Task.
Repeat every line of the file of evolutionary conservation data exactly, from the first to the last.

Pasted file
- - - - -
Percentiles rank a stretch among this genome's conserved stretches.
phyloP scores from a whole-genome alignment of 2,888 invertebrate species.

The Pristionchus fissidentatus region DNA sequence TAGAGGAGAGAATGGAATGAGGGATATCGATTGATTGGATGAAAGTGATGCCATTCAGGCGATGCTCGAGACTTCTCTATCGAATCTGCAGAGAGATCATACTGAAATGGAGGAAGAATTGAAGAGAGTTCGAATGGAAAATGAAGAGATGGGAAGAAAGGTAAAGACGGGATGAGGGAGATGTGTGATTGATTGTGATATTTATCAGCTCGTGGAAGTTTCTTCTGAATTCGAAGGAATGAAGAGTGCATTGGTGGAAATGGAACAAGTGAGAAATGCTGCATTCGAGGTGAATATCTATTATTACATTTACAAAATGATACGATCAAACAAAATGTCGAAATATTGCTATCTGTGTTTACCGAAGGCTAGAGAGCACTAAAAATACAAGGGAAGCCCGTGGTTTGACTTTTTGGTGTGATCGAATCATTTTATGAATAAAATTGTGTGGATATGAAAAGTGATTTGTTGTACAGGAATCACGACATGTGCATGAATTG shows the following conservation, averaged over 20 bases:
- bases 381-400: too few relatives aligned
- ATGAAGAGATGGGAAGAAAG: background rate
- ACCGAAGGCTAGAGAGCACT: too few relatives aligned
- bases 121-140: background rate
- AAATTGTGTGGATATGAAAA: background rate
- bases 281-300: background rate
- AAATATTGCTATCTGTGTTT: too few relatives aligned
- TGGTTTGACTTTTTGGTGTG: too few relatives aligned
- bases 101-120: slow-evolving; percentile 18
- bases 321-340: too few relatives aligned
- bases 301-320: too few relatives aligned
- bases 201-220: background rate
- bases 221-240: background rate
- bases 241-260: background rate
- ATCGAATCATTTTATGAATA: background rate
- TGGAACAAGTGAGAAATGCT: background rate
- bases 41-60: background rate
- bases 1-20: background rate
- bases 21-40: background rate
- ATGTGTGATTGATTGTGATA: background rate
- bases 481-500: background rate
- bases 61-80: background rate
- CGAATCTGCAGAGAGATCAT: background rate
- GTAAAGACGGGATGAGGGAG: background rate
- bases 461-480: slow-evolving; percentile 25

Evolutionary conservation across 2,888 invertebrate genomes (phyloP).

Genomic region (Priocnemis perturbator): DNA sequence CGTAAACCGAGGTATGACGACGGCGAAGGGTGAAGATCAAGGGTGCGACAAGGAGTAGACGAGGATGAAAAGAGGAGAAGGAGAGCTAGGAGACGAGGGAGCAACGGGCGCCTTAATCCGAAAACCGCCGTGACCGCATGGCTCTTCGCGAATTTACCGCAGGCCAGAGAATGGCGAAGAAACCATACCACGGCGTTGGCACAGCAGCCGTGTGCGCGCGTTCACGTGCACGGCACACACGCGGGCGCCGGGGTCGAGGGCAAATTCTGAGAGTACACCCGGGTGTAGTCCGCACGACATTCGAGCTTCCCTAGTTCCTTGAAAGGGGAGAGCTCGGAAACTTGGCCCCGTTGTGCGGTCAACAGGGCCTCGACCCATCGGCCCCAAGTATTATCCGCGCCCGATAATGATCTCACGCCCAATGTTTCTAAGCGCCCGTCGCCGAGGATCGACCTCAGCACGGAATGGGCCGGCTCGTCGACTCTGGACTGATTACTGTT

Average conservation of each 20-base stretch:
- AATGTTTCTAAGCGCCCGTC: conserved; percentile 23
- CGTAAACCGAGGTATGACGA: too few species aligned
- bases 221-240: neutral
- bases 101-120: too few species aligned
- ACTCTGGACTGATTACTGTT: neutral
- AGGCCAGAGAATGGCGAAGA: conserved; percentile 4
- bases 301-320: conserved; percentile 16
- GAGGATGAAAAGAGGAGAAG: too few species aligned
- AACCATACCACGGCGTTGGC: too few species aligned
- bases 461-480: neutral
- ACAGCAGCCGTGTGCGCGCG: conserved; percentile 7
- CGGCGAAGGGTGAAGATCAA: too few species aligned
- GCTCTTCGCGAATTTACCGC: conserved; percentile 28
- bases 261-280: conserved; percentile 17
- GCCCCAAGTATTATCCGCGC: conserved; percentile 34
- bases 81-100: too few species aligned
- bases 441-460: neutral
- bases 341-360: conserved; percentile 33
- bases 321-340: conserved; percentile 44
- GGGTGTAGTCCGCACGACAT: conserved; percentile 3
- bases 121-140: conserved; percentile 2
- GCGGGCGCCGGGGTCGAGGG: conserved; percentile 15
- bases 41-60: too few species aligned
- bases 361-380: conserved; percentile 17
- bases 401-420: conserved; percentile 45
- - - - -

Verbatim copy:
Percentiles rank a stretch among this genome's conserved stretches.
phyloP scores from a whole-genome alignment of 2,888 invertebrate species.

The Pristionchus fissidentatus region DNA sequence TAGAGGAGAGAATGGAATGAGGGATATCGATTGATTGGATGAAAGTGATGCCATTCAGGCGATGCTCGAGACTTCTCTATCGAATCTGCAGAGAGATCATACTGAAATGGAGGAAGAATTGAAGAGAGTTCGAATGGAAAATGAAGAGATGGGAAGAAAGGTAAAGACGGGATGAGGGAGATGTGTGATTGATTGTGATATTTATCAGCTCGTGGAAGTTTCTTCTGAATTCGAAGGAATGAAGAGTGCATTGGTGGAAATGGAACAAGTGAGAAATGCTGCATTCGAGGTGAATATCTATTATTACATTTACAAAATGATACGATCAAACAAAATGTCGAAATATTGCTATCTGTGTTTACCGAAGGCTAGAGAGCACTAAAAATACAAGGGAAGCCCGTGGTTTGACTTTTTGGTGTGATCGAATCATTTTATGAATAAAATTGTGTGGATATGAAAAGTGATTTGTTGTACAGGAATCACGACATGTGCATGAATTG shows the following conservation, averaged over 20 bases:
- bases 381-400: too few relatives aligned
- ATGAAGAGATGGGAAGAAAG: background rate
- ACCGAAGGCTAGAGAGCACT: too few relatives aligned
- bases 121-140: background rate
- AAATTGTGTGGATATGAAAA: background rate
- bases 281-300: background rate
- AAATATTGCTATCTGTGTTT: too few relatives aligned
- TGGTTTGACTTTTTGGTGTG: too few relatives aligned
- bases 101-120: slow-evolving; percentile 18
- bases 321-340: too few relatives aligned
- bases 301-320: too few relatives aligned
- bases 201-220: background rate
- bases 221-240: background rate
- bases 241-260: background rate
- ATCGAATCATTTTATGAATA: background rate
- TGGAACAAGTGAGAAATGCT: background rate
- bases 41-60: background rate
- bases 1-20: background rate
- bases 21-40: background rate
- ATGTGTGATTGATTGTGATA: background rate
- bases 481-500: background rate
- bases 61-80: background rate
- CGAATCTGCAGAGAGATCAT: background rate
- GTAAAGACGGGATGAGGGAG: background rate
- bases 461-480: slow-evolving; percentile 25

Evolutionary conservation across 2,888 invertebrate genomes (phyloP).

Genomic region (Priocnemis perturbator): DNA sequence CGTAAACCGAGGTATGACGACGGCGAAGGGTGAAGATCAAGGGTGCGACAAGGAGTAGACGAGGATGAAAAGAGGAGAAGGAGAGCTAGGAGACGAGGGAGCAACGGGCGCCTTAATCCGAAAACCGCCGTGACCGCATGGCTCTTCGCGAATTTACCGCAGGCCAGAGAATGGCGAAGAAACCATACCACGGCGTTGGCACAGCAGCCGTGTGCGCGCGTTCACGTGCACGGCACACACGCGGGCGCCGGGGTCGAGGGCAAATTCTGAGAGTACACCCGGGTGTAGTCCGCACGACATTCGAGCTTCCCTAGTTCCTTGAAAGGGGAGAGCTCGGAAACTTGGCCCCGTTGTGCGGTCAACAGGGCCTCGACCCATCGGCCCCAAGTATTATCCGCGCCCGATAATGATCTCACGCCCAATGTTTCTAAGCGCCCGTCGCCGAGGATCGACCTCAGCACGGAATGGGCCGGCTCGTCGACTCTGGACTGATTACTGTT

Average conservation of each 20-base stretch:
- AATGTTTCTAAGCGCCCGTC: conserved; percentile 23
- CGTAAACCGAGGTATGACGA: too few species aligned
- bases 221-240: neutral
- bases 101-120: too few species aligned
- ACTCTGGACTGATTACTGTT: neutral
- AGGCCAGAGAATGGCGAAGA: conserved; percentile 4
- bases 301-320: conserved; percentile 16
- GAGGATGAAAAGAGGAGAAG: too few species aligned
- AACCATACCACGGCGTTGGC: too few species aligned
- bases 461-480: neutral
- ACAGCAGCCGTGTGCGCGCG: conserved; percentile 7
- CGGCGAAGGGTGAAGATCAA: too few species aligned
- GCTCTTCGCGAATTTACCGC: conserved; percentile 28
- bases 261-280: conserved; percentile 17
- GCCCCAAGTATTATCCGCGC: conserved; percentile 34
- bases 81-100: too few species aligned
- bases 441-460: neutral
- bases 341-360: conserved; percentile 33
- bases 321-340: conserved; percentile 44
- GGGTGTAGTCCGCACGACAT: conserved; percentile 3
- bases 121-140: conserved; percentile 2
- GCGGGCGCCGGGGTCGAGGG: conserved; percentile 15
- bases 41-60: too few species aligned
- bases 361-380: conserved; percentile 17
- bases 401-420: conserved; percentile 45